Empathy is one of the bedrock values of our work. It's what connects us with those who need our help restoring their lives. It's also what connects us to our amazing community of supporters.



This is how we define empathic action:

We listen with open minds and hearts to the journeys and experiences of others because we are committed to creating an environment that supports change and healing. While we never condone hurtful actions, we also do not condemn the human being.

Sometimes it can be difficult to open our minds and hearts, especially for people who have done harm to others. That's what drew us to Erin Burns and her fantastic new play, “Why I Am the Way I Am: 7 Stories of People You Probably Already Hate.” 

In this play, Erin shows us that even among the people society is most likely to rebuke, there is an underlying humanity that can't be denied–even if sometimes it feels impossible to find. 

We sat down with Erin to talk about the performance, what inspired it and how it changed the way she deals with challenging people today.




Humanizing the dehumanizers

Is it possible to find the humanity in the people society has vilified? That’s one of the questions actor and playwright Erin Burns set out to answer when she wrote “Why I Am the Way I Am: 7 Stories of people you probably already hate” a one-person play set to return to the stage in Los Angeles and London this summer.

The play features seven characters that will sound mostly familiar – a tech founder who minimizes the negative impact of social media, an unscrupulous preacher, a vapid influencer, a defensive police officer, and a white supremacist. 

In the course of telling their own stories, however, the characters become less two-dimensional. And that gives the audience a chance to see them through a lens of understanding and compassion. 

Erin, who is donating a portion of the ticket sales to Life After Hate, sat down with us to discuss the play, what inspired her to write it, and how it has changed her.

Tell us about how you developed the ideas behind “Why I Am the Way I Am.”

After 2020 and especially after Jan. 6, I found myself feeling very angry toward people around me. I found myself judging others, feeling resentment and hate inside, and ultimately feeling helpless to make any change in our country. As an artist, I have no desire to run for public office, so I felt the only thing that I could do is take a deep dive into other people’s belief systems. It was humbling, infuriating, scary, and eye-opening to learn about where these people come from and what formed their points of view. It’s worth it to do so, even though I may not agree. It’s helpful to recognize that they weren’t born with those ideals and that ideals can change.

Much of Life After Hate’s work is inspired by the idea that we'll never make progress by dehumanizing those who dehumanize. How does that idea fit into the play?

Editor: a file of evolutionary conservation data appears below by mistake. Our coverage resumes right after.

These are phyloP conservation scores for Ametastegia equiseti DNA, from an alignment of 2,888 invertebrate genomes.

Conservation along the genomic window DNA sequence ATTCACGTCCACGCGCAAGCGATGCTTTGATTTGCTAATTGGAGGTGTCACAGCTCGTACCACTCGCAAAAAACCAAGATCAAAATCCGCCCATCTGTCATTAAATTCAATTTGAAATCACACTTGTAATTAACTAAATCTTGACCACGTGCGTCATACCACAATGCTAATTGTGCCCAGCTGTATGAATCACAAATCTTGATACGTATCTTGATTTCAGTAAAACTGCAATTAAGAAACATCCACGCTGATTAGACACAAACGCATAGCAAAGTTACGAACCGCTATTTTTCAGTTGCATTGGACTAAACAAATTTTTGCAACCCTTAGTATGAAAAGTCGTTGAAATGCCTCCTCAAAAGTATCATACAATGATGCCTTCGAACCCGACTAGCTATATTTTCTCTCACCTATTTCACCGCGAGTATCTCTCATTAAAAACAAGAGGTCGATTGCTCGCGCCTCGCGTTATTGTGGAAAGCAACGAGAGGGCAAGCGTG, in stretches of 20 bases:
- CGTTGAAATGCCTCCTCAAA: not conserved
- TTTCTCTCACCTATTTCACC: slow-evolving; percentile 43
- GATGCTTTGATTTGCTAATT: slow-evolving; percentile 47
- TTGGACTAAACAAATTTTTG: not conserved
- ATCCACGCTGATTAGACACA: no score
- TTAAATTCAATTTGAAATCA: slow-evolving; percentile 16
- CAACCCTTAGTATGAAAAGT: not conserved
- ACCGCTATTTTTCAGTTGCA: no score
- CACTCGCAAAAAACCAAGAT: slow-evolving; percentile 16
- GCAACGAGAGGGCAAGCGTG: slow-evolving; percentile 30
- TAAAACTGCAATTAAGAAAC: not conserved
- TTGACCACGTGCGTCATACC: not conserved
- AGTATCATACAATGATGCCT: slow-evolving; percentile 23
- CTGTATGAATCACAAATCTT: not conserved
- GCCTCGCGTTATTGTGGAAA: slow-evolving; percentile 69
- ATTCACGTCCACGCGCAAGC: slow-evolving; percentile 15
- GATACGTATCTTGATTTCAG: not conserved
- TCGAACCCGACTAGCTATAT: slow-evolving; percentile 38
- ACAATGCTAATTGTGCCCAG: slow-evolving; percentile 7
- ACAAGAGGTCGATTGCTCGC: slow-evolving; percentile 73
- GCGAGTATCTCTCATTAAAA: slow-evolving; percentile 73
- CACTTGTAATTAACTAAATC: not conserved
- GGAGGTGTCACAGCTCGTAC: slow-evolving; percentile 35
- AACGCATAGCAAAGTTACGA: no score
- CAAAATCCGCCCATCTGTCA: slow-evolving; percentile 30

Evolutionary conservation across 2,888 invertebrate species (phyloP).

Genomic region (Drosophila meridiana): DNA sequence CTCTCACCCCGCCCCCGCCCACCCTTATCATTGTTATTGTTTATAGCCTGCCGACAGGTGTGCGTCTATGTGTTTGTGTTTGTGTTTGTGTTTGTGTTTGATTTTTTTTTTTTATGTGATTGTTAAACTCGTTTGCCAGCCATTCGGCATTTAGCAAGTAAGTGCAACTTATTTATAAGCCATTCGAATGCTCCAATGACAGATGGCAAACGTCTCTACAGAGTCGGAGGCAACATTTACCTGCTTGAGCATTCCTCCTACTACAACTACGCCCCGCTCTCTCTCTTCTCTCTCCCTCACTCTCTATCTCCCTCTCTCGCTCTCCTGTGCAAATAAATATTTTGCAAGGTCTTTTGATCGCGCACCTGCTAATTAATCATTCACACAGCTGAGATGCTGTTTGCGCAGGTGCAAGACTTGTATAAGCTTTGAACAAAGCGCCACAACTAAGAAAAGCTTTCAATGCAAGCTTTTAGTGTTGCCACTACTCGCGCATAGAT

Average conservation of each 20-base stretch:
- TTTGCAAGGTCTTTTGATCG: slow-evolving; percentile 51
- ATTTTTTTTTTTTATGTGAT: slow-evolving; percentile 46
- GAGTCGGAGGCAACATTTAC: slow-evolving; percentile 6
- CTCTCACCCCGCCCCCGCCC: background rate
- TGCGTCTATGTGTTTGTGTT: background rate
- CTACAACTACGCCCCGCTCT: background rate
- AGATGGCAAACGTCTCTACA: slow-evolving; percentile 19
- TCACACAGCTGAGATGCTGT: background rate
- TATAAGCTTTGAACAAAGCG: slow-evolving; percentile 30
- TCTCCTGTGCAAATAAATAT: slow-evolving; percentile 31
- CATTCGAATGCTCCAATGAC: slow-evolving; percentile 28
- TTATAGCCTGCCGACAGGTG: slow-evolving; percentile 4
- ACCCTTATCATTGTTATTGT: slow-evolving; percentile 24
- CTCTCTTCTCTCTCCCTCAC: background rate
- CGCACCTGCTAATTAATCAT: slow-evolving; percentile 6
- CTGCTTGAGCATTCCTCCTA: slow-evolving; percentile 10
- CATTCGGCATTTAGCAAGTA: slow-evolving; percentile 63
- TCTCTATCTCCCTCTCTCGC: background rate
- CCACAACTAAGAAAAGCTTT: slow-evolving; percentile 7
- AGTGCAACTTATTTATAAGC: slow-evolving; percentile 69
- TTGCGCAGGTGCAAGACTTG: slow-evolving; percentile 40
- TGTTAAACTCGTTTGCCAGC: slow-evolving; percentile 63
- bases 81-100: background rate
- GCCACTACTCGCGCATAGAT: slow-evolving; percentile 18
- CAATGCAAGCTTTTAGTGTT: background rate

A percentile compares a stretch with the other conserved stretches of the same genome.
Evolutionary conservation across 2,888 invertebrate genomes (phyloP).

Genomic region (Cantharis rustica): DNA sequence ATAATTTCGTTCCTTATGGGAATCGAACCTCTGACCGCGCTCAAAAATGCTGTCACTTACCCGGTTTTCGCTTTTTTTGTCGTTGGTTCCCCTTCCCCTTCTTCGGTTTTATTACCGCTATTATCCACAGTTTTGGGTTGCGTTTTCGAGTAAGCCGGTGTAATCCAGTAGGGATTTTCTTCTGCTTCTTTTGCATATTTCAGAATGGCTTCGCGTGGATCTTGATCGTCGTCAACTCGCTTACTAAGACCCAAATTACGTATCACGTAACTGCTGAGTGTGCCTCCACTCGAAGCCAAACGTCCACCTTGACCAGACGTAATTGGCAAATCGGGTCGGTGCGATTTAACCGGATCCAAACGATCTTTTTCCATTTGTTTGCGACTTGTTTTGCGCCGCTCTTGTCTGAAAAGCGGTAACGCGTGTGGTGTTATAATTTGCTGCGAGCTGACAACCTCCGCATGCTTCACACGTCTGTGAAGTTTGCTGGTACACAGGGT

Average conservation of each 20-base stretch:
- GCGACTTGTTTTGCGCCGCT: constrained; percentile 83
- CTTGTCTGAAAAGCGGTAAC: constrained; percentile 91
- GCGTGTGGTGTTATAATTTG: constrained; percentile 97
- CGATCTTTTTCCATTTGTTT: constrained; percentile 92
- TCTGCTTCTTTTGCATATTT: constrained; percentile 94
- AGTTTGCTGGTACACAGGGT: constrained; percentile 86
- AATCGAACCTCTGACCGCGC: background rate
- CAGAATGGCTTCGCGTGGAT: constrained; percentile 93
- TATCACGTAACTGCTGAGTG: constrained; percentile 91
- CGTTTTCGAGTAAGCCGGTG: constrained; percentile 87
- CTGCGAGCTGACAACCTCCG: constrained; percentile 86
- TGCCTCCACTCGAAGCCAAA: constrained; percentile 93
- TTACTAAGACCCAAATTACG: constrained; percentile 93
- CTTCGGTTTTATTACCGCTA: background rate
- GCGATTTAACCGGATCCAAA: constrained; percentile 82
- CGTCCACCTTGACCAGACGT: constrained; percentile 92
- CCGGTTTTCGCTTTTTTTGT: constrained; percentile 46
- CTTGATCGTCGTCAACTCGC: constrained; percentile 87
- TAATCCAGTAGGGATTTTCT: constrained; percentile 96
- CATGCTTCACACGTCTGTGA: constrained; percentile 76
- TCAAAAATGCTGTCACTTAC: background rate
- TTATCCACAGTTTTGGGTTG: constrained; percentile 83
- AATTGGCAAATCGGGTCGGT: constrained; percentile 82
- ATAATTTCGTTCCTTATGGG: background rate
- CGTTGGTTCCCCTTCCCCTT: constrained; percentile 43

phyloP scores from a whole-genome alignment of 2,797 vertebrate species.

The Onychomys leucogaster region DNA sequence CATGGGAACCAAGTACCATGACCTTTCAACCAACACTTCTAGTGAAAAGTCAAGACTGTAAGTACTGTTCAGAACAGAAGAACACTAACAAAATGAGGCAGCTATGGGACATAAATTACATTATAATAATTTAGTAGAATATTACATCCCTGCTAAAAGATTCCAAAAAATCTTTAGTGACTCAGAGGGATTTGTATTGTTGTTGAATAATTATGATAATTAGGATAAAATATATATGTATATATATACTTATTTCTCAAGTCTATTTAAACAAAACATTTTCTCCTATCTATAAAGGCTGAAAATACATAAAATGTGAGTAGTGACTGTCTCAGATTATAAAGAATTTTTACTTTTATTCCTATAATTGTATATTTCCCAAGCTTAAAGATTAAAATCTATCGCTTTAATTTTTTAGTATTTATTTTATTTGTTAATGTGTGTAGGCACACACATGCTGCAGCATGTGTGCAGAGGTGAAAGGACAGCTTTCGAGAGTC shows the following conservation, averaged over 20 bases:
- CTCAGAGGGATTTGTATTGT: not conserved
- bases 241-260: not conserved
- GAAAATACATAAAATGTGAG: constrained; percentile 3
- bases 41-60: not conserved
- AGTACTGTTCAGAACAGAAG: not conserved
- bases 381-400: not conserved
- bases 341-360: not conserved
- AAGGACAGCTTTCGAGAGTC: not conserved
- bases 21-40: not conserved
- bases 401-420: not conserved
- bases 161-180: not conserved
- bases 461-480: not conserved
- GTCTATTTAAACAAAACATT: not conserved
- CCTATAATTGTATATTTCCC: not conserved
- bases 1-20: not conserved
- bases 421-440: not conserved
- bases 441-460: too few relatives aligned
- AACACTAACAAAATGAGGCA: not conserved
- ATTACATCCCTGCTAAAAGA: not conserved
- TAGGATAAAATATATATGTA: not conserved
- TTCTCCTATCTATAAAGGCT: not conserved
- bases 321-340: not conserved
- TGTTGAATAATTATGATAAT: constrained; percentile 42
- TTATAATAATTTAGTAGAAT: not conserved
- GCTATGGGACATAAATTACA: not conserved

To learn about someone’s background, how they grew up, what influences they had around them as a child helps in sewing back together their humanity. It makes it easier not to judge when we discover that we are truly all the same at our core. We are all influenced by the beliefs around us.

The audience is encouraged to participate in the performance. How has the response been so far?

The response from the audience has been very positive as they see these universal themes being displayed in front of them. It's been compelling to listen during the audience talk-back. Often the audience members open up and share their own experiences with the people who are portrayed.  

Does the play make too many concessions for those who society has deemed villains? 

I hope not. The play's purpose is not to make concessions, rather to remind us that these people are people, and the more we know about them the more we can understand them; the more that we can understand them, the better chance of our having compassionate conversation, which can open the door for change.

How has your thinking or relationship to the characters evolved during the lifetime of this play?

When I turn on the news now I can see just a little more humanity in these people than I was able to before. I still become angry, I still become confused, but I know I am capable (should I encounter one of these extremists), of seeing them for who they truly are, a human being.

What inspired this play?

The structure of the play was based off of the Meisner Acting technique exercise where the actor steps into the shoes of an extremist of our society and everything that they think and feel in the exercise is funneled through that person’s point of view. The idea for the audience to choose an adjective to read out loud was inspired by Derek Delgaudio's In & Of Itself.

What does the future hold for this performance? Who would you want to watch it?

I’m very lucky to have a producer on board who believes in the message of this play, so we’re going to continue to get the message out to anyone who will listen. This country needs compassionate conversation more than ever; we hope to contribute to that by raising awareness for Life After Hate. You are truly the folks who deserve to be seen.

Life After Hate

Founded by former extremists, we are committed to helping people leave the violent far-right to connect with humanity and lead compassionate lives.

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Check out Erin's Show here